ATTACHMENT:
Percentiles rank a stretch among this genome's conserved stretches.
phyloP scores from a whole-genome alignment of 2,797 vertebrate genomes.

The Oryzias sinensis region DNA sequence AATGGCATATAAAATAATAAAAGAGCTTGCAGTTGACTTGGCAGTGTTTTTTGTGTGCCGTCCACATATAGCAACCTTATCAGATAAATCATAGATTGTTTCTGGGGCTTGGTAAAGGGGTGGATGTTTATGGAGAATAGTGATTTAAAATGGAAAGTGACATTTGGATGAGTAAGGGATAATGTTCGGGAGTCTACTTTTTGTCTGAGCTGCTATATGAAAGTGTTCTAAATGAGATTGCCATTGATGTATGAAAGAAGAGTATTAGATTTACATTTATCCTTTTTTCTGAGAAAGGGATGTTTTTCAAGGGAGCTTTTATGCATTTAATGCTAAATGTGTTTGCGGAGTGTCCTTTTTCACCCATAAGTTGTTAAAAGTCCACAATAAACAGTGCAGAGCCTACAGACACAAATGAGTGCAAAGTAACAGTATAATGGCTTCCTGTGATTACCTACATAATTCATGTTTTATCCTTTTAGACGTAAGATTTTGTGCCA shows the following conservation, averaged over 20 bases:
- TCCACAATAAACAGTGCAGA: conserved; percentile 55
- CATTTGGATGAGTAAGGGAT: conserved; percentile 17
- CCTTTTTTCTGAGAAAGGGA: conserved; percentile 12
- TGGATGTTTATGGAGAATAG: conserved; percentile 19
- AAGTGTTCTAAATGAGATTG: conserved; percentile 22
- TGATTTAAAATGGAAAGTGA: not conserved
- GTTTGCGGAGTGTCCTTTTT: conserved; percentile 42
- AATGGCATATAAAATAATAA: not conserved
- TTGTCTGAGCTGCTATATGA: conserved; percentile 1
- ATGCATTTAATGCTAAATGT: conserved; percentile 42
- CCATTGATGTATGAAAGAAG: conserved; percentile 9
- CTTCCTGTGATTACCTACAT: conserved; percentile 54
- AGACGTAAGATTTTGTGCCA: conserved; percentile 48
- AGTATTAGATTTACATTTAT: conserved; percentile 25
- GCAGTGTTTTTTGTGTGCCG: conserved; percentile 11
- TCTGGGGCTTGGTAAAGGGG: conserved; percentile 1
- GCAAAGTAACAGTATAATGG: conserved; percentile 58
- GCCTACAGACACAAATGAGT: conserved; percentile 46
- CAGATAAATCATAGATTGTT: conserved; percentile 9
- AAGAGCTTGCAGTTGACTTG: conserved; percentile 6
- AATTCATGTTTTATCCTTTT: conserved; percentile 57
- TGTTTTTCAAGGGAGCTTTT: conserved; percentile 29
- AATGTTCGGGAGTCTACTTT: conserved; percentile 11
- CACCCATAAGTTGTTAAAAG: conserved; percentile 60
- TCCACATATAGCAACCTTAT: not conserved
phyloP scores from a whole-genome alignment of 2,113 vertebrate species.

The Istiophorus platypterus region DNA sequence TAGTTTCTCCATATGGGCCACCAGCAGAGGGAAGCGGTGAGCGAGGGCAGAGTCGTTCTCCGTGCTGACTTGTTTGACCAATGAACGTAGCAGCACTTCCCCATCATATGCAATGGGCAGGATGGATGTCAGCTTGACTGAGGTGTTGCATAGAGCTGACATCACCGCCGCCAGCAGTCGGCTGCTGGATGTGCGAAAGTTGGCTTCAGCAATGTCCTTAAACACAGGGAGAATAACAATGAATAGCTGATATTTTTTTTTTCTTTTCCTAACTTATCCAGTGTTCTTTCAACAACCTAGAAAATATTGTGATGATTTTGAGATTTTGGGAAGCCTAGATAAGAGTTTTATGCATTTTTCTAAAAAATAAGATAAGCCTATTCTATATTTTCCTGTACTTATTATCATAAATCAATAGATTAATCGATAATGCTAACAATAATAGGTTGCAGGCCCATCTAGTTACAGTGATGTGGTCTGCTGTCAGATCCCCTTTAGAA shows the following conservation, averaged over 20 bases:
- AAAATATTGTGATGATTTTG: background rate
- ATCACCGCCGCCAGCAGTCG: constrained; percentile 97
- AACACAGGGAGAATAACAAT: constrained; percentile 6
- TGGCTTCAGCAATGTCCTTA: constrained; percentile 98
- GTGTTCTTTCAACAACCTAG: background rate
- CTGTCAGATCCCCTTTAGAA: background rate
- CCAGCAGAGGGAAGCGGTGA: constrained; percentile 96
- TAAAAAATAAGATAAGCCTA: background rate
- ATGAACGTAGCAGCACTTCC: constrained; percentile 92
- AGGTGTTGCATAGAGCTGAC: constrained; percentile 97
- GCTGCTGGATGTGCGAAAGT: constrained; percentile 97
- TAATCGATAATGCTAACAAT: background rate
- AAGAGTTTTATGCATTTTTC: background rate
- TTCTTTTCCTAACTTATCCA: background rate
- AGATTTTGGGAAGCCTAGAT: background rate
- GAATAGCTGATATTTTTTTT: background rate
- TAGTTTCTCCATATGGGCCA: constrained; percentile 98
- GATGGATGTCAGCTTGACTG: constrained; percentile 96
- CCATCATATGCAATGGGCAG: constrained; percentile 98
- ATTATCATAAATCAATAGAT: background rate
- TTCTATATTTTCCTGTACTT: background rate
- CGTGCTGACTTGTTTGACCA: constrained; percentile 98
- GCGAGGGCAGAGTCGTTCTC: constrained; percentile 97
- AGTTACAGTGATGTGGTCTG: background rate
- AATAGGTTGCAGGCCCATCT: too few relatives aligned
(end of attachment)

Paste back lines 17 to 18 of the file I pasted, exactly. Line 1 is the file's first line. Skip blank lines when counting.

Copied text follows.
- AGTATTAGATTTACATTTAT: conserved; percentile 25
- GCAGTGTTTTTTGTGTGCCG: conserved; percentile 11